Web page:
TRACEN Cape May Bulkhead Design: United States Coast Guard Training Center (TRACEN) Cape May is the nation’s only Coast Guard Recruit Training Center and home port to a variety of cutters, soon to include Deepwater cutters. A study conducted in 2009 found many of the training center’s waterfront assets including piers and the bulkhead to be in critical condition. The goal of this project is to provide a full redesign of the bulkhead and a replacement strategy that will ensure mooring needs are met over the next 15 years as the rollout of Deepwater progresses.
Cadets: 1/c Constantino, 1/c Lagdon, 1/c McHenry, 1/c Robison
Advisors: Dr. H. Jackson
ATC Mobile IRM and Comptroller Space Renovations: The Information Resource Management (IRM) and Comptroller Offices at ATC Mobile are housed in spaces that are insufficient for current and projected operations. IRM storage and work spaces are housed in different buildings while Comptroller work spaces do not provide adequate office space for assigned personnel, both of which create significant inefficiencies. The goal of this project is to design the renovation of these spaces, allowing users to operate efficiently while introducing energy efficiency and sustainable building methods and materials to the spaces.
Cadets: 1/c Bratman, 1/c Goodglass, 1/c Knight, 1/c Taylor, 1/c Yoder
Advisors: CDR N. Podoll
Coast Guard Green Ranking Assessment Standardization System: The CG has completed many detailed energy audits of shore units resulting in reports that are inches thick. While these documents provide large amounts of detailed information, there exists no standardized way of comparing the state of "Green" among various CG shore units so that scarce Green-up-the-CG resources can be put to best use. The goal of this project is to create and test an assessment system that results in a very brief but standardized sustainability and energy assessment summary – the ultimate goal is to use the results to create a top ten project list “Where the CG can best invest go-green money.”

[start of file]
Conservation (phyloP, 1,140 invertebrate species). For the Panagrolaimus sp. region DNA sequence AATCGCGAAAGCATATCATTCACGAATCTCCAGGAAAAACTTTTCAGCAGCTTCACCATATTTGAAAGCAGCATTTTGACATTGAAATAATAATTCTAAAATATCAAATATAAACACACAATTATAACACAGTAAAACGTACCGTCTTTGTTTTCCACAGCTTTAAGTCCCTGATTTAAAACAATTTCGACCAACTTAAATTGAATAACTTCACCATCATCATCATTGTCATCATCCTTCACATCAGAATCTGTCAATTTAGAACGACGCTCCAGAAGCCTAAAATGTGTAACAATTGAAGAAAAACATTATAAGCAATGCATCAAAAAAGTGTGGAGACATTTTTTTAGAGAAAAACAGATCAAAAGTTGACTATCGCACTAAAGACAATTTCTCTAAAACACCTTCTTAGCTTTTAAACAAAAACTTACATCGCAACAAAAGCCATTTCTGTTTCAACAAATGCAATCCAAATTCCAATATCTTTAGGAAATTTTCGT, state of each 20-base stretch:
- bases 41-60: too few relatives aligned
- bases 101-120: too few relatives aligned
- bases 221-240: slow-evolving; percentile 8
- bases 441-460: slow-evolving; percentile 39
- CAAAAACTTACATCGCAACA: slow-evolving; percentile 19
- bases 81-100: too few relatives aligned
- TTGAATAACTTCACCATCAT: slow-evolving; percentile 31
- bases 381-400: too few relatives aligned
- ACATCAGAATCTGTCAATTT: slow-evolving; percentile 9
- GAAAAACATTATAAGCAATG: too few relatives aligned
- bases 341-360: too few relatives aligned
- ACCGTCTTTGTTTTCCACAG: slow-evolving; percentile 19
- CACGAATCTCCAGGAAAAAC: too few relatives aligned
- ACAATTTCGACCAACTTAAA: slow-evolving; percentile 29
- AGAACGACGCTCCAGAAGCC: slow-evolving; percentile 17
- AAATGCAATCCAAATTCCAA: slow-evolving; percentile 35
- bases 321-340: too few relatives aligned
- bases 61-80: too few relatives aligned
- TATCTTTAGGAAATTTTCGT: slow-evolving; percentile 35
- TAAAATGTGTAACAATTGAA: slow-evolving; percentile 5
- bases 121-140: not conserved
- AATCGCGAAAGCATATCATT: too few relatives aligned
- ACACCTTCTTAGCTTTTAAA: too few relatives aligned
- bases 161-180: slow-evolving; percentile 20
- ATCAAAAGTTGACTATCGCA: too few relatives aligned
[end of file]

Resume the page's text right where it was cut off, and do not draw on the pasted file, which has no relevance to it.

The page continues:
Cadets: 1/c Arnold, 1/c Sillman, 1/c Weston, 1/c Yen
Advisors: CAPT J. Russell
Expansion and Renovation of Roland Hall at USCGA: Roland Hall is an early 1970s era five story multipurpose gymnasium that houses the indoor track, main basketball court, main swimming pool and athletic offices. For the past decade, the building has not met CGA needs and because it compares so unfavorably with equivalent facilities at our cohort institutions it is a significant recruiting liability. The goal of this project is to draft a Planning Proposal that creates a standard 200 meter track, adds a new pool facility and renovates the rest of the building.
Cadets: 1/c Bratman, 1/c Abruzzese, 1/c Jones, 1/c Libner, 1/c Shirey
Advisors: Dr. K. Tarhini
Green Technology Implementation at USCGA: President Obama’s Executive Order 13514 states “… that Federal Agencies shall increase energy efficiency … reduce their greenhouse gas emissions … design, construct, maintain, and operate high performance sustainable buildings …” The goal of this project is to identify, design, and where possible, implement sustainable technologies at CGA. For example, McAllister Hall room 224 is scheduled to be renovated within the next several years – a goal of this project is to design the renovation of that space to turn it into a show place of sustainability that could be cost effectively duplicated throughout CGA and the CG.
Cadets: 1/c Brantley, 1/c Haas, 1/c Sweeney, 1/c Telesco
Advisors: LCDR C. Fleishmann, LT B. Maggi
Fast Response Cutter Allocation to Panama City, Florida: Current shore facilities at Station Panama City, Florida are not adequate to support two Fast Response Cutters (FRCs) that are scheduled to arrive in 2015. The anticipated cutter berths have adequate water depth, but the waterfront is in disrepair, it lacks adequate cutter hotel services and lacks spaces for the Maintenance Augmentation Team. The goal of this project is to create a Planning Proposal to prepare the waterfront and associated support buildings for the FRC arrival.
Cadets: 1/c Bratman, 1/c Clark, 1/c Manore, 1/c Marquis, 1/c Mayotte
Advisors: LT N. Rumsey